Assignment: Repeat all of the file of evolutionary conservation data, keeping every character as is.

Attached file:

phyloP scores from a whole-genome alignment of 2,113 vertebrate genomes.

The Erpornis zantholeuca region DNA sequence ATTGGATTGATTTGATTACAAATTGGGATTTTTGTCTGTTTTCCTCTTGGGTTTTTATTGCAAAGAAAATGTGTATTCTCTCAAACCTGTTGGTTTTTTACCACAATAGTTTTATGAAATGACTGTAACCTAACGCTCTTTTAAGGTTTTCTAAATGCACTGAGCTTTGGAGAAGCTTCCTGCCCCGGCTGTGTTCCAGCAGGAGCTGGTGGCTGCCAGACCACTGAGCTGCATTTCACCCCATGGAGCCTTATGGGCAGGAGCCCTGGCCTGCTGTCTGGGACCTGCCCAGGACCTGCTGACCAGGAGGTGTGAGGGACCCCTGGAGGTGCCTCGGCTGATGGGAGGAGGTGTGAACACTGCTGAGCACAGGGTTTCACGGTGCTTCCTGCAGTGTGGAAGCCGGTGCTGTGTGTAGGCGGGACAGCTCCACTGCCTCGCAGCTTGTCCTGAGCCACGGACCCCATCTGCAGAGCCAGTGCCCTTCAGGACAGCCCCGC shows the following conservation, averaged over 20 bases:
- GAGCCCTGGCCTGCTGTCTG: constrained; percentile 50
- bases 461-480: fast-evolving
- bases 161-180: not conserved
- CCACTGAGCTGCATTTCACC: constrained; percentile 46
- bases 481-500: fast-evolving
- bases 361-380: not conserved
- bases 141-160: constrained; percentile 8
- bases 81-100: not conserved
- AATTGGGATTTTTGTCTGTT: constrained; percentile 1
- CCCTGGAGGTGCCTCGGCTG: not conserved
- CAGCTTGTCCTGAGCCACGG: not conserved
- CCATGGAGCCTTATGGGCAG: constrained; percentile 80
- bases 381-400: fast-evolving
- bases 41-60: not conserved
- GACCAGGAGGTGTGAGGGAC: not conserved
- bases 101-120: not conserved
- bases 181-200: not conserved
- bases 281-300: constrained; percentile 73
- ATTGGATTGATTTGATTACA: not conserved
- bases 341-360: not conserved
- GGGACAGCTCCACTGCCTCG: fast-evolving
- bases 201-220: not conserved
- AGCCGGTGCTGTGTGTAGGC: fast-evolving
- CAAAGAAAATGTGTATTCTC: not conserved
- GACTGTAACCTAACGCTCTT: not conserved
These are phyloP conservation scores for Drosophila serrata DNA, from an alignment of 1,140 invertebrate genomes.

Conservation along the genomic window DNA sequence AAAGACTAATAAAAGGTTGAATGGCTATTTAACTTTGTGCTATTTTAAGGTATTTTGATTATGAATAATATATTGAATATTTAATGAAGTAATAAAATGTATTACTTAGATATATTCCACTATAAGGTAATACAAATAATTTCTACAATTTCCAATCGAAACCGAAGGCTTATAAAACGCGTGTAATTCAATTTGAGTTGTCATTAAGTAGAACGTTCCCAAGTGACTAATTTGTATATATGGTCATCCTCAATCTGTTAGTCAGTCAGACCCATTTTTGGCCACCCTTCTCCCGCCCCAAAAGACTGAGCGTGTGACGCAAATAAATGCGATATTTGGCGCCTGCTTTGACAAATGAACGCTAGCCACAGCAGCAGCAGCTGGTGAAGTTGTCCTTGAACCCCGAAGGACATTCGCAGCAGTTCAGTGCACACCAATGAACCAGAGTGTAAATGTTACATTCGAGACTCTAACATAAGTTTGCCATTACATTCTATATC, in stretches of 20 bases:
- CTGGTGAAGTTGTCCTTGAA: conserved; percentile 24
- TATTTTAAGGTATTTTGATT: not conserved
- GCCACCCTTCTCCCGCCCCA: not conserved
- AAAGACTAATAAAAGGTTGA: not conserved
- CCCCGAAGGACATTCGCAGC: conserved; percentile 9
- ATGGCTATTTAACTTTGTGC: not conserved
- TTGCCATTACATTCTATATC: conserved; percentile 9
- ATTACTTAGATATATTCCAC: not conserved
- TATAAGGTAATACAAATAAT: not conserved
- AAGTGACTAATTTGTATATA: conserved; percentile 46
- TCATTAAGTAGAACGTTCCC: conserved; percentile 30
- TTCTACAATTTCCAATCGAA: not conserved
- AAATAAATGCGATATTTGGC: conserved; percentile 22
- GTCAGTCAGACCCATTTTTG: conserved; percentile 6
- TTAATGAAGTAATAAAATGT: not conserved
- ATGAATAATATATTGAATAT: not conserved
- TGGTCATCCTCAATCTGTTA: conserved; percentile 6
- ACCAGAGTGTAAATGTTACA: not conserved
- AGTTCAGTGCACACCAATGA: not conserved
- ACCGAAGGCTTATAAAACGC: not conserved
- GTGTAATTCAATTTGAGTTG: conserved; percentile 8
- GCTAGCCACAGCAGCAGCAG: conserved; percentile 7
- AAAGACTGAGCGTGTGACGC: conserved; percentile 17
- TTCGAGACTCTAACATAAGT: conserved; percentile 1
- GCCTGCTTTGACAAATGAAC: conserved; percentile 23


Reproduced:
phyloP scores from a whole-genome alignment of 2,113 vertebrate genomes.

The Erpornis zantholeuca region DNA sequence ATTGGATTGATTTGATTACAAATTGGGATTTTTGTCTGTTTTCCTCTTGGGTTTTTATTGCAAAGAAAATGTGTATTCTCTCAAACCTGTTGGTTTTTTACCACAATAGTTTTATGAAATGACTGTAACCTAACGCTCTTTTAAGGTTTTCTAAATGCACTGAGCTTTGGAGAAGCTTCCTGCCCCGGCTGTGTTCCAGCAGGAGCTGGTGGCTGCCAGACCACTGAGCTGCATTTCACCCCATGGAGCCTTATGGGCAGGAGCCCTGGCCTGCTGTCTGGGACCTGCCCAGGACCTGCTGACCAGGAGGTGTGAGGGACCCCTGGAGGTGCCTCGGCTGATGGGAGGAGGTGTGAACACTGCTGAGCACAGGGTTTCACGGTGCTTCCTGCAGTGTGGAAGCCGGTGCTGTGTGTAGGCGGGACAGCTCCACTGCCTCGCAGCTTGTCCTGAGCCACGGACCCCATCTGCAGAGCCAGTGCCCTTCAGGACAGCCCCGC shows the following conservation, averaged over 20 bases:
- GAGCCCTGGCCTGCTGTCTG: constrained; percentile 50
- bases 461-480: fast-evolving
- bases 161-180: not conserved
- CCACTGAGCTGCATTTCACC: constrained; percentile 46
- bases 481-500: fast-evolving
- bases 361-380: not conserved
- bases 141-160: constrained; percentile 8
- bases 81-100: not conserved
- AATTGGGATTTTTGTCTGTT: constrained; percentile 1
- CCCTGGAGGTGCCTCGGCTG: not conserved
- CAGCTTGTCCTGAGCCACGG: not conserved
- CCATGGAGCCTTATGGGCAG: constrained; percentile 80
- bases 381-400: fast-evolving
- bases 41-60: not conserved
- GACCAGGAGGTGTGAGGGAC: not conserved
- bases 101-120: not conserved
- bases 181-200: not conserved
- bases 281-300: constrained; percentile 73
- ATTGGATTGATTTGATTACA: not conserved
- bases 341-360: not conserved
- GGGACAGCTCCACTGCCTCG: fast-evolving
- bases 201-220: not conserved
- AGCCGGTGCTGTGTGTAGGC: fast-evolving
- CAAAGAAAATGTGTATTCTC: not conserved
- GACTGTAACCTAACGCTCTT: not conserved
These are phyloP conservation scores for Drosophila serrata DNA, from an alignment of 1,140 invertebrate genomes.

Conservation along the genomic window DNA sequence AAAGACTAATAAAAGGTTGAATGGCTATTTAACTTTGTGCTATTTTAAGGTATTTTGATTATGAATAATATATTGAATATTTAATGAAGTAATAAAATGTATTACTTAGATATATTCCACTATAAGGTAATACAAATAATTTCTACAATTTCCAATCGAAACCGAAGGCTTATAAAACGCGTGTAATTCAATTTGAGTTGTCATTAAGTAGAACGTTCCCAAGTGACTAATTTGTATATATGGTCATCCTCAATCTGTTAGTCAGTCAGACCCATTTTTGGCCACCCTTCTCCCGCCCCAAAAGACTGAGCGTGTGACGCAAATAAATGCGATATTTGGCGCCTGCTTTGACAAATGAACGCTAGCCACAGCAGCAGCAGCTGGTGAAGTTGTCCTTGAACCCCGAAGGACATTCGCAGCAGTTCAGTGCACACCAATGAACCAGAGTGTAAATGTTACATTCGAGACTCTAACATAAGTTTGCCATTACATTCTATATC, in stretches of 20 bases:
- CTGGTGAAGTTGTCCTTGAA: conserved; percentile 24
- TATTTTAAGGTATTTTGATT: not conserved
- GCCACCCTTCTCCCGCCCCA: not conserved
- AAAGACTAATAAAAGGTTGA: not conserved
- CCCCGAAGGACATTCGCAGC: conserved; percentile 9
- ATGGCTATTTAACTTTGTGC: not conserved
- TTGCCATTACATTCTATATC: conserved; percentile 9
- ATTACTTAGATATATTCCAC: not conserved
- TATAAGGTAATACAAATAAT: not conserved
- AAGTGACTAATTTGTATATA: conserved; percentile 46
- TCATTAAGTAGAACGTTCCC: conserved; percentile 30
- TTCTACAATTTCCAATCGAA: not conserved
- AAATAAATGCGATATTTGGC: conserved; percentile 22
- GTCAGTCAGACCCATTTTTG: conserved; percentile 6
- TTAATGAAGTAATAAAATGT: not conserved
- ATGAATAATATATTGAATAT: not conserved
- TGGTCATCCTCAATCTGTTA: conserved; percentile 6
- ACCAGAGTGTAAATGTTACA: not conserved
- AGTTCAGTGCACACCAATGA: not conserved
- ACCGAAGGCTTATAAAACGC: not conserved
- GTGTAATTCAATTTGAGTTG: conserved; percentile 8
- GCTAGCCACAGCAGCAGCAG: conserved; percentile 7
- AAAGACTGAGCGTGTGACGC: conserved; percentile 17
- TTCGAGACTCTAACATAAGT: conserved; percentile 1
- GCCTGCTTTGACAAATGAAC: conserved; percentile 23